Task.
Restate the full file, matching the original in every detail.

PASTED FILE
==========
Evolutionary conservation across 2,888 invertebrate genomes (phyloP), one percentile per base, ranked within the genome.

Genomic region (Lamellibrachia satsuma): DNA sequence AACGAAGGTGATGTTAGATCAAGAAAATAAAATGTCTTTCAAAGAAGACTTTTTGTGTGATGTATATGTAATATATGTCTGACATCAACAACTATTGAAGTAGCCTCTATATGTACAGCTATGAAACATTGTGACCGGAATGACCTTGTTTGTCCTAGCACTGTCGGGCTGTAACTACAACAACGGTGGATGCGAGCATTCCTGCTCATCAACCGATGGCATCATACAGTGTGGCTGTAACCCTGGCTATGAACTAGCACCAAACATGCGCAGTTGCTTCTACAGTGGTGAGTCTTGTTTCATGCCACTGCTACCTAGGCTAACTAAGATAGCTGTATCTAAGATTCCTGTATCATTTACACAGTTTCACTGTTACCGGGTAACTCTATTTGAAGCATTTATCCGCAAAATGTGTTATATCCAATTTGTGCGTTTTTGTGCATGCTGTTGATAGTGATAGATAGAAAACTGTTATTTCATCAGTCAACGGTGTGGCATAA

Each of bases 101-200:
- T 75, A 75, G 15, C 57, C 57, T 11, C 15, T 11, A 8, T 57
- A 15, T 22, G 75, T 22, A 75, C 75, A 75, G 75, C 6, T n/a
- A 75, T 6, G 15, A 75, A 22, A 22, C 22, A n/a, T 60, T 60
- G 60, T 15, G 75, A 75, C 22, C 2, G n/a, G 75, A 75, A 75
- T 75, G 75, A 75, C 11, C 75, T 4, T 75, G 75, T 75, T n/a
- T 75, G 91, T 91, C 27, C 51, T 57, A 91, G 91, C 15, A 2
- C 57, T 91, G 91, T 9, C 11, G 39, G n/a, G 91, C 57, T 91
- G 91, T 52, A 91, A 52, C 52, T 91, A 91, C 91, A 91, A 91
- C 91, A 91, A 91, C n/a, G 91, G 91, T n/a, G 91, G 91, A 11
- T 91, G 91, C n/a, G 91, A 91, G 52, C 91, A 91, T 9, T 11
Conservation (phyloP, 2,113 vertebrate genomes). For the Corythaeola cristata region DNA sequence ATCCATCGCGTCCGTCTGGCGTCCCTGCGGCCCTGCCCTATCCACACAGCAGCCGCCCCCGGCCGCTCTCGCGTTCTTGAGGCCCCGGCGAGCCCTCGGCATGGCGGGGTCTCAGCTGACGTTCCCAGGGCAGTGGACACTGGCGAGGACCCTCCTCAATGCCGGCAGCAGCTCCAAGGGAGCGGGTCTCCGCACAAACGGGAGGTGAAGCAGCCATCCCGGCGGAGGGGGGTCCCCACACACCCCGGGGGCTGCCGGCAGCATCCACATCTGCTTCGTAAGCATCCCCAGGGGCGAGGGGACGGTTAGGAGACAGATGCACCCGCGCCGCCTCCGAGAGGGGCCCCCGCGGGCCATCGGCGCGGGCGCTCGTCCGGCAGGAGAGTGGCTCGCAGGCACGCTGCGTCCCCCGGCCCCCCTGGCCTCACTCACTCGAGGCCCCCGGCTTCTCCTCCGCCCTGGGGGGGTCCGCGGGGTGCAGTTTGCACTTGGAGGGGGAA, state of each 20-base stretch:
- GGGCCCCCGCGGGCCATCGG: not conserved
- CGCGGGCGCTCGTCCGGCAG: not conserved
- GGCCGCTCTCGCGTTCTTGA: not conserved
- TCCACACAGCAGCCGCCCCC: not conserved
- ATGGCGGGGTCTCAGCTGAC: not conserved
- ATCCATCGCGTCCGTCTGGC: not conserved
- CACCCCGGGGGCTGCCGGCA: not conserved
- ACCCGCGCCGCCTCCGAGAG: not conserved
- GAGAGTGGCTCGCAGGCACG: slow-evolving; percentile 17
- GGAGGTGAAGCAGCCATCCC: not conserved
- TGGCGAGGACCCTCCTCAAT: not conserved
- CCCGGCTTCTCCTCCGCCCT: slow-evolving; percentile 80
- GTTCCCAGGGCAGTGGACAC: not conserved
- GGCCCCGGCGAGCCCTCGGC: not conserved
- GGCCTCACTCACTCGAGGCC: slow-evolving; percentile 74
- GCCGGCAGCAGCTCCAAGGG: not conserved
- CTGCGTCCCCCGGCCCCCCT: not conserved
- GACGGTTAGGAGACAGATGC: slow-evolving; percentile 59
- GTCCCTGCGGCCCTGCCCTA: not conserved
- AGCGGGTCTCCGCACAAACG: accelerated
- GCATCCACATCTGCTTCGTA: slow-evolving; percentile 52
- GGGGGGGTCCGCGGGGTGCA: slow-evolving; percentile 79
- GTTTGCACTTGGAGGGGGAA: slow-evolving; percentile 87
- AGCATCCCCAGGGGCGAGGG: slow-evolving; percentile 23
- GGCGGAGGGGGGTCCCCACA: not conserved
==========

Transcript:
Evolutionary conservation across 2,888 invertebrate genomes (phyloP), one percentile per base, ranked within the genome.

Genomic region (Lamellibrachia satsuma): DNA sequence AACGAAGGTGATGTTAGATCAAGAAAATAAAATGTCTTTCAAAGAAGACTTTTTGTGTGATGTATATGTAATATATGTCTGACATCAACAACTATTGAAGTAGCCTCTATATGTACAGCTATGAAACATTGTGACCGGAATGACCTTGTTTGTCCTAGCACTGTCGGGCTGTAACTACAACAACGGTGGATGCGAGCATTCCTGCTCATCAACCGATGGCATCATACAGTGTGGCTGTAACCCTGGCTATGAACTAGCACCAAACATGCGCAGTTGCTTCTACAGTGGTGAGTCTTGTTTCATGCCACTGCTACCTAGGCTAACTAAGATAGCTGTATCTAAGATTCCTGTATCATTTACACAGTTTCACTGTTACCGGGTAACTCTATTTGAAGCATTTATCCGCAAAATGTGTTATATCCAATTTGTGCGTTTTTGTGCATGCTGTTGATAGTGATAGATAGAAAACTGTTATTTCATCAGTCAACGGTGTGGCATAA

Each of bases 101-200:
- T 75, A 75, G 15, C 57, C 57, T 11, C 15, T 11, A 8, T 57
- A 15, T 22, G 75, T 22, A 75, C 75, A 75, G 75, C 6, T n/a
- A 75, T 6, G 15, A 75, A 22, A 22, C 22, A n/a, T 60, T 60
- G 60, T 15, G 75, A 75, C 22, C 2, G n/a, G 75, A 75, A 75
- T 75, G 75, A 75, C 11, C 75, T 4, T 75, G 75, T 75, T n/a
- T 75, G 91, T 91, C 27, C 51, T 57, A 91, G 91, C 15, A 2
- C 57, T 91, G 91, T 9, C 11, G 39, G n/a, G 91, C 57, T 91
- G 91, T 52, A 91, A 52, C 52, T 91, A 91, C 91, A 91, A 91
- C 91, A 91, A 91, C n/a, G 91, G 91, T n/a, G 91, G 91, A 11
- T 91, G 91, C n/a, G 91, A 91, G 52, C 91, A 91, T 9, T 11
Conservation (phyloP, 2,113 vertebrate genomes). For the Corythaeola cristata region DNA sequence ATCCATCGCGTCCGTCTGGCGTCCCTGCGGCCCTGCCCTATCCACACAGCAGCCGCCCCCGGCCGCTCTCGCGTTCTTGAGGCCCCGGCGAGCCCTCGGCATGGCGGGGTCTCAGCTGACGTTCCCAGGGCAGTGGACACTGGCGAGGACCCTCCTCAATGCCGGCAGCAGCTCCAAGGGAGCGGGTCTCCGCACAAACGGGAGGTGAAGCAGCCATCCCGGCGGAGGGGGGTCCCCACACACCCCGGGGGCTGCCGGCAGCATCCACATCTGCTTCGTAAGCATCCCCAGGGGCGAGGGGACGGTTAGGAGACAGATGCACCCGCGCCGCCTCCGAGAGGGGCCCCCGCGGGCCATCGGCGCGGGCGCTCGTCCGGCAGGAGAGTGGCTCGCAGGCACGCTGCGTCCCCCGGCCCCCCTGGCCTCACTCACTCGAGGCCCCCGGCTTCTCCTCCGCCCTGGGGGGGTCCGCGGGGTGCAGTTTGCACTTGGAGGGGGAA, state of each 20-base stretch:
- GGGCCCCCGCGGGCCATCGG: not conserved
- CGCGGGCGCTCGTCCGGCAG: not conserved
- GGCCGCTCTCGCGTTCTTGA: not conserved
- TCCACACAGCAGCCGCCCCC: not conserved
- ATGGCGGGGTCTCAGCTGAC: not conserved
- ATCCATCGCGTCCGTCTGGC: not conserved
- CACCCCGGGGGCTGCCGGCA: not conserved
- ACCCGCGCCGCCTCCGAGAG: not conserved
- GAGAGTGGCTCGCAGGCACG: slow-evolving; percentile 17
- GGAGGTGAAGCAGCCATCCC: not conserved
- TGGCGAGGACCCTCCTCAAT: not conserved
- CCCGGCTTCTCCTCCGCCCT: slow-evolving; percentile 80
- GTTCCCAGGGCAGTGGACAC: not conserved
- GGCCCCGGCGAGCCCTCGGC: not conserved
- GGCCTCACTCACTCGAGGCC: slow-evolving; percentile 74
- GCCGGCAGCAGCTCCAAGGG: not conserved
- CTGCGTCCCCCGGCCCCCCT: not conserved
- GACGGTTAGGAGACAGATGC: slow-evolving; percentile 59
- GTCCCTGCGGCCCTGCCCTA: not conserved
- AGCGGGTCTCCGCACAAACG: accelerated
- GCATCCACATCTGCTTCGTA: slow-evolving; percentile 52
- GGGGGGGTCCGCGGGGTGCA: slow-evolving; percentile 79
- GTTTGCACTTGGAGGGGGAA: slow-evolving; percentile 87
- AGCATCCCCAGGGGCGAGGG: slow-evolving; percentile 23
- GGCGGAGGGGGGTCCCCACA: not conserved